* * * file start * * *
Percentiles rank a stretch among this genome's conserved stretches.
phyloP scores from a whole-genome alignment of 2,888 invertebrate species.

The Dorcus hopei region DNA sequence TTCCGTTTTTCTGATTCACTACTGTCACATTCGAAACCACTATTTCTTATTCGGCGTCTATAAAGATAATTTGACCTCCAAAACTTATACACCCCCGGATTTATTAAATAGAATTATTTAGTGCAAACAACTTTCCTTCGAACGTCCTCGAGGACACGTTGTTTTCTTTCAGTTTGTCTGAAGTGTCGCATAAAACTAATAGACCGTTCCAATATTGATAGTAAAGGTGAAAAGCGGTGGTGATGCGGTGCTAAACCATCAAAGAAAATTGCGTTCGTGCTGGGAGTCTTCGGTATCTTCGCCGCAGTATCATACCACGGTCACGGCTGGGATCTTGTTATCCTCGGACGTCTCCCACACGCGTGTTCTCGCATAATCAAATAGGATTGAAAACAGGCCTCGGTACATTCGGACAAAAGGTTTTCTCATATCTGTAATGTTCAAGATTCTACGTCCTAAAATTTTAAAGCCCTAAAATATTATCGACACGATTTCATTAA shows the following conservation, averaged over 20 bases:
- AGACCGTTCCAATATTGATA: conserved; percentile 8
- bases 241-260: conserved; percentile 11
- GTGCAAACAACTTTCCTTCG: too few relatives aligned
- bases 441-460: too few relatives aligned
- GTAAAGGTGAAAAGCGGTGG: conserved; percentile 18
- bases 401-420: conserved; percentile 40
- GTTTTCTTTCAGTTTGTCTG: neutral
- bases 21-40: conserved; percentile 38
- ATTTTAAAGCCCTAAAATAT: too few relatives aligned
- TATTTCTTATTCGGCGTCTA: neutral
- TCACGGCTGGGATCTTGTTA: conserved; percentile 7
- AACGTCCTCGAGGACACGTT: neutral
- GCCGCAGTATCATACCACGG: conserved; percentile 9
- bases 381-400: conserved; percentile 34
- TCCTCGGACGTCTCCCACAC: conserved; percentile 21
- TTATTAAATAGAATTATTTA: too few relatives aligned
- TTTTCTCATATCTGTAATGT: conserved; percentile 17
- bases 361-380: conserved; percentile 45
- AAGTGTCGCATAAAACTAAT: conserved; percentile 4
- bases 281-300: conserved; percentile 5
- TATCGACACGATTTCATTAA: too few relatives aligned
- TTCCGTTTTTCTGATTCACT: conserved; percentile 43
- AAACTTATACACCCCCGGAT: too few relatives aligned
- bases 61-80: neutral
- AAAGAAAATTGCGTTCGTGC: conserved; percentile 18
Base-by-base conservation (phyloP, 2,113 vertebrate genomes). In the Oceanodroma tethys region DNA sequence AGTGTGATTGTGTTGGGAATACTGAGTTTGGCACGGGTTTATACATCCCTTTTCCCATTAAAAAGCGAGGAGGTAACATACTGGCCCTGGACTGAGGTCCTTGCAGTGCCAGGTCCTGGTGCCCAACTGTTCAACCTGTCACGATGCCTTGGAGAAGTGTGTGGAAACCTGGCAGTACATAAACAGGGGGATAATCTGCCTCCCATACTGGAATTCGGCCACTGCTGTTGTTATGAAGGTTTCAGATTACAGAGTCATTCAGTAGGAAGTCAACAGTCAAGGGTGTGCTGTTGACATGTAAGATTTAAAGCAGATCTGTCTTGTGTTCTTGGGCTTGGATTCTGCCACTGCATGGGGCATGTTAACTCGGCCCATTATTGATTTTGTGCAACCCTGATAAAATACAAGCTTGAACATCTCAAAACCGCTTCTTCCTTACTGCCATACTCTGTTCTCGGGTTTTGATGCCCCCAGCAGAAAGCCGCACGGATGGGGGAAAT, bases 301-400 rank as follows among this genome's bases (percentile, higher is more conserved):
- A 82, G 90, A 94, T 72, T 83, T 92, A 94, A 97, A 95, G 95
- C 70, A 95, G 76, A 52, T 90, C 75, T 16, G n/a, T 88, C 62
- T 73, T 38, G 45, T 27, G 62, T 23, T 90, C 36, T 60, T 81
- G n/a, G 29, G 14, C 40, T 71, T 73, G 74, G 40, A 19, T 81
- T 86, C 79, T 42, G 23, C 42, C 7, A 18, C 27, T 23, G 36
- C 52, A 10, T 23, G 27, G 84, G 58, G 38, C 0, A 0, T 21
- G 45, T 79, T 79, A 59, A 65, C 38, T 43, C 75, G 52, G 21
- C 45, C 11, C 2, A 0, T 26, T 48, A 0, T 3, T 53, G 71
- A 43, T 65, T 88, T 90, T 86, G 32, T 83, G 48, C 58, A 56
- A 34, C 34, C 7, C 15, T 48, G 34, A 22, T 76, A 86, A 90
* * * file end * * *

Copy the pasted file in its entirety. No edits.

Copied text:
Percentiles rank a stretch among this genome's conserved stretches.
phyloP scores from a whole-genome alignment of 2,888 invertebrate species.

The Dorcus hopei region DNA sequence TTCCGTTTTTCTGATTCACTACTGTCACATTCGAAACCACTATTTCTTATTCGGCGTCTATAAAGATAATTTGACCTCCAAAACTTATACACCCCCGGATTTATTAAATAGAATTATTTAGTGCAAACAACTTTCCTTCGAACGTCCTCGAGGACACGTTGTTTTCTTTCAGTTTGTCTGAAGTGTCGCATAAAACTAATAGACCGTTCCAATATTGATAGTAAAGGTGAAAAGCGGTGGTGATGCGGTGCTAAACCATCAAAGAAAATTGCGTTCGTGCTGGGAGTCTTCGGTATCTTCGCCGCAGTATCATACCACGGTCACGGCTGGGATCTTGTTATCCTCGGACGTCTCCCACACGCGTGTTCTCGCATAATCAAATAGGATTGAAAACAGGCCTCGGTACATTCGGACAAAAGGTTTTCTCATATCTGTAATGTTCAAGATTCTACGTCCTAAAATTTTAAAGCCCTAAAATATTATCGACACGATTTCATTAA shows the following conservation, averaged over 20 bases:
- AGACCGTTCCAATATTGATA: conserved; percentile 8
- bases 241-260: conserved; percentile 11
- GTGCAAACAACTTTCCTTCG: too few relatives aligned
- bases 441-460: too few relatives aligned
- GTAAAGGTGAAAAGCGGTGG: conserved; percentile 18
- bases 401-420: conserved; percentile 40
- GTTTTCTTTCAGTTTGTCTG: neutral
- bases 21-40: conserved; percentile 38
- ATTTTAAAGCCCTAAAATAT: too few relatives aligned
- TATTTCTTATTCGGCGTCTA: neutral
- TCACGGCTGGGATCTTGTTA: conserved; percentile 7
- AACGTCCTCGAGGACACGTT: neutral
- GCCGCAGTATCATACCACGG: conserved; percentile 9
- bases 381-400: conserved; percentile 34
- TCCTCGGACGTCTCCCACAC: conserved; percentile 21
- TTATTAAATAGAATTATTTA: too few relatives aligned
- TTTTCTCATATCTGTAATGT: conserved; percentile 17
- bases 361-380: conserved; percentile 45
- AAGTGTCGCATAAAACTAAT: conserved; percentile 4
- bases 281-300: conserved; percentile 5
- TATCGACACGATTTCATTAA: too few relatives aligned
- TTCCGTTTTTCTGATTCACT: conserved; percentile 43
- AAACTTATACACCCCCGGAT: too few relatives aligned
- bases 61-80: neutral
- AAAGAAAATTGCGTTCGTGC: conserved; percentile 18
Base-by-base conservation (phyloP, 2,113 vertebrate genomes). In the Oceanodroma tethys region DNA sequence AGTGTGATTGTGTTGGGAATACTGAGTTTGGCACGGGTTTATACATCCCTTTTCCCATTAAAAAGCGAGGAGGTAACATACTGGCCCTGGACTGAGGTCCTTGCAGTGCCAGGTCCTGGTGCCCAACTGTTCAACCTGTCACGATGCCTTGGAGAAGTGTGTGGAAACCTGGCAGTACATAAACAGGGGGATAATCTGCCTCCCATACTGGAATTCGGCCACTGCTGTTGTTATGAAGGTTTCAGATTACAGAGTCATTCAGTAGGAAGTCAACAGTCAAGGGTGTGCTGTTGACATGTAAGATTTAAAGCAGATCTGTCTTGTGTTCTTGGGCTTGGATTCTGCCACTGCATGGGGCATGTTAACTCGGCCCATTATTGATTTTGTGCAACCCTGATAAAATACAAGCTTGAACATCTCAAAACCGCTTCTTCCTTACTGCCATACTCTGTTCTCGGGTTTTGATGCCCCCAGCAGAAAGCCGCACGGATGGGGGAAAT, bases 301-400 rank as follows among this genome's bases (percentile, higher is more conserved):
- A 82, G 90, A 94, T 72, T 83, T 92, A 94, A 97, A 95, G 95
- C 70, A 95, G 76, A 52, T 90, C 75, T 16, G n/a, T 88, C 62
- T 73, T 38, G 45, T 27, G 62, T 23, T 90, C 36, T 60, T 81
- G n/a, G 29, G 14, C 40, T 71, T 73, G 74, G 40, A 19, T 81
- T 86, C 79, T 42, G 23, C 42, C 7, A 18, C 27, T 23, G 36
- C 52, A 10, T 23, G 27, G 84, G 58, G 38, C 0, A 0, T 21
- G 45, T 79, T 79, A 59, A 65, C 38, T 43, C 75, G 52, G 21
- C 45, C 11, C 2, A 0, T 26, T 48, A 0, T 3, T 53, G 71
- A 43, T 65, T 88, T 90, T 86, G 32, T 83, G 48, C 58, A 56
- A 34, C 34, C 7, C 15, T 48, G 34, A 22, T 76, A 86, A 90